ITHACA, N.Y. — One thing that Cornell never seems to have enough of is space. Case in point, the university has filed plans with the city of Ithaca this month for a modular athletics facility for its sprint football team.

For those unfamiliar, sprint football, also known as lightweight football, is basically football for smaller guys. Players have to weigh less than 178 pounds and have a minimum of 5% body fat. Whereas regular football puts a premium on big, beefy guys with size and strength, sprint football places an emphasis on speed and agility. It’s played on the collegiate level by a limited number of colleges.

According to the Site Plan Review application, the sprint football team has been displaced due to Title IX facilities parity efforts – their current lockers will become the lockers for the Cornell Women’s Lacrosse team. The sprint football squad is in need of a new space not currently available in Cornell’s physical offerings, and no existing space can be renovated to suit their needs.

As a result, the university is looking to host the sprint football team in new modular digs. Plans call for a 1,836 square-foot one-story structure with lockers to serve fifty team members and staff, showers, toilet facilities and a training/taping area. New electric, water, sewer and computer systems utilities would also be installed to service the structure, which sounds like it will be “long-term temporary” at the very least. New lighting and landscaping would also be placed.

Location-wise, the building would be assembled southeast of Schoellkopf Field’s crescent, and south of the Fischell Band Center built several years ago. Parking would be shared with Schoellkopf. An enlarged access driveway and ADA-compliant parking space will be paved to service the building. The site was previously wooded, but partially cleared for construction staging to rebuild the Hoy Road bridge. Still, six trees will need to be removed, and they will be replaced with four new trees and a number of shrubs. A new safety fence will be installed at the rear to keep students from entering the gorge.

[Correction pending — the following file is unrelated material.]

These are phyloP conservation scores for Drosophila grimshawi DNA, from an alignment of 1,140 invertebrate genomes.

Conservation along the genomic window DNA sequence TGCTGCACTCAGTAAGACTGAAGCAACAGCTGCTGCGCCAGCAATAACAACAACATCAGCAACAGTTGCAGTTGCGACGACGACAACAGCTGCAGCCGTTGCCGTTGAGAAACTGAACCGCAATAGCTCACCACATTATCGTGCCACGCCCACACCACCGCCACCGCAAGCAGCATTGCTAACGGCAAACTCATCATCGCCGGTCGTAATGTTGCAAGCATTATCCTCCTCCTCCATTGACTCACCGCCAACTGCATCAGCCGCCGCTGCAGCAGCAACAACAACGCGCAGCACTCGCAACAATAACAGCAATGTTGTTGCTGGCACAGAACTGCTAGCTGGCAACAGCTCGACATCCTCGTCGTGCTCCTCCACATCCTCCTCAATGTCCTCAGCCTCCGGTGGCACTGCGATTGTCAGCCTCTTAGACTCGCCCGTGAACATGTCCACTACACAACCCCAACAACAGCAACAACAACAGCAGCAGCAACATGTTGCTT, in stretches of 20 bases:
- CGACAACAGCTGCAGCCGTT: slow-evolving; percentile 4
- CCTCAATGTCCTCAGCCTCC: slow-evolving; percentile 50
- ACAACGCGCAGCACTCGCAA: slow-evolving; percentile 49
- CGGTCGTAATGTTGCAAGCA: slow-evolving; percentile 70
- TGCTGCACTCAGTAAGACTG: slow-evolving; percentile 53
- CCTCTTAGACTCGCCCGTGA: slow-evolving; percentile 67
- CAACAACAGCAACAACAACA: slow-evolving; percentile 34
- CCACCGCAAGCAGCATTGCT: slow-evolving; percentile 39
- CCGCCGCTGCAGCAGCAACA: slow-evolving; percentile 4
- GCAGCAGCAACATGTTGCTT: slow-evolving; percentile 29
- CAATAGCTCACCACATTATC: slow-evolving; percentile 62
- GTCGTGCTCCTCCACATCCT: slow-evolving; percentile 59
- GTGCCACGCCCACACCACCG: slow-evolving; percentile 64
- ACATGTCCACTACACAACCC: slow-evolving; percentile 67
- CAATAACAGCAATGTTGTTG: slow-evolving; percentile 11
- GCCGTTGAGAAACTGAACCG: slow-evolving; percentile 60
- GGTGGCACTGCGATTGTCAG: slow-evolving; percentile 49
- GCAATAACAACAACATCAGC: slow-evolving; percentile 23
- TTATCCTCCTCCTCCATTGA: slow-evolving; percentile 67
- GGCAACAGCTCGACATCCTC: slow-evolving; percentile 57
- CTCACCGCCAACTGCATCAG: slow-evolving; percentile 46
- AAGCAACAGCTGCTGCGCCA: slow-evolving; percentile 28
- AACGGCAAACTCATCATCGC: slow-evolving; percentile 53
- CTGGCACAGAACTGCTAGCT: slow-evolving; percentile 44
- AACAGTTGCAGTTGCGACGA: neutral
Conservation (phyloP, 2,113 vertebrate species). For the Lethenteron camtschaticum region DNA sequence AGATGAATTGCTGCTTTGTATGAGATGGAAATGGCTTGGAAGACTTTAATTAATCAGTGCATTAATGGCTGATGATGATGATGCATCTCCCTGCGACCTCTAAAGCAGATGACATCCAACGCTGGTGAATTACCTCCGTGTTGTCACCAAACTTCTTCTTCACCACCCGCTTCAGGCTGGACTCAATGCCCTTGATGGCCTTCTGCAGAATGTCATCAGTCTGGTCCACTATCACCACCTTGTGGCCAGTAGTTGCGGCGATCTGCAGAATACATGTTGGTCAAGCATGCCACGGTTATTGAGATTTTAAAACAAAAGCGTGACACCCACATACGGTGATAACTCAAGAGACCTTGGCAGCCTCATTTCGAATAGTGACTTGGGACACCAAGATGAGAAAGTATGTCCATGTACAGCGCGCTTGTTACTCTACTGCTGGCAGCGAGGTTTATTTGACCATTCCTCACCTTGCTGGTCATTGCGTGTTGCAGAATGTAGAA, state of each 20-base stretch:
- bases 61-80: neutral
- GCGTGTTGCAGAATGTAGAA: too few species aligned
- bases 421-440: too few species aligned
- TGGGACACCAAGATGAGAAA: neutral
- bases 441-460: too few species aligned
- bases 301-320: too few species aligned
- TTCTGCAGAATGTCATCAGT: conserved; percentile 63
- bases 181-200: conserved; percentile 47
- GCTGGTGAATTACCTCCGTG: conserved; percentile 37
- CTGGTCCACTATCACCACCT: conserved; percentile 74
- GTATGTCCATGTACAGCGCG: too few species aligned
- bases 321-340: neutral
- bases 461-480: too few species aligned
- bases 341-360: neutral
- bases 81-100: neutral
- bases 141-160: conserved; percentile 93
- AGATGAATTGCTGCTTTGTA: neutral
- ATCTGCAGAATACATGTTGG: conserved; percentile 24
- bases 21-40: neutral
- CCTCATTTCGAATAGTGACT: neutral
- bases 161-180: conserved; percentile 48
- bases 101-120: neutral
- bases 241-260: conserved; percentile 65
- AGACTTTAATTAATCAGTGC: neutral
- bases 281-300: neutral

The building will be fairly run-of-the-mill as modular structures go, with metal vertical siding, with some Cornell red (carnelian) finished in keeping with team spirit. The new facility will be all-electric for its utility needs, with air-sourced heat pumps, a commercial-grade instantaneous water heater and backup traditional electric tank heater. A small amount of hot water will be available at any given time, and the whole system kicks up to provide enough hot water for the team to shower.

Being relatively small and having no neighbors within 200 feet of the construction site, site plan review will be limited in scope and likely a breeze as projects in the city of gorges go. As long as the paperwork is filled out and looks accurate, the Planning Board review will most likely be quick and fairly painless.

The $600,000 construction project will be a quick build, given its relatively small size and modular layout (only two units are required to be trucked in and connected, atop a concrete pier foundation). Plans call for the new structure to begin work in June and be ready in August, in time for next year’s sprint football season.

If approved and built on-time, the sprint football facility would be one of two athletics facilities projects Cornell would have underway this summer. The university has approved plans to build a new Hoy Field baseball stadium out in the town of Ithaca off of Ellis Hollow and Game Farm Roads, as plans for a new $100 million computer science and engineering building take shape on the site of the existing field.

Brian Crandall

Brian Crandall reports on housing and development for the Ithaca Voice. He can be reached at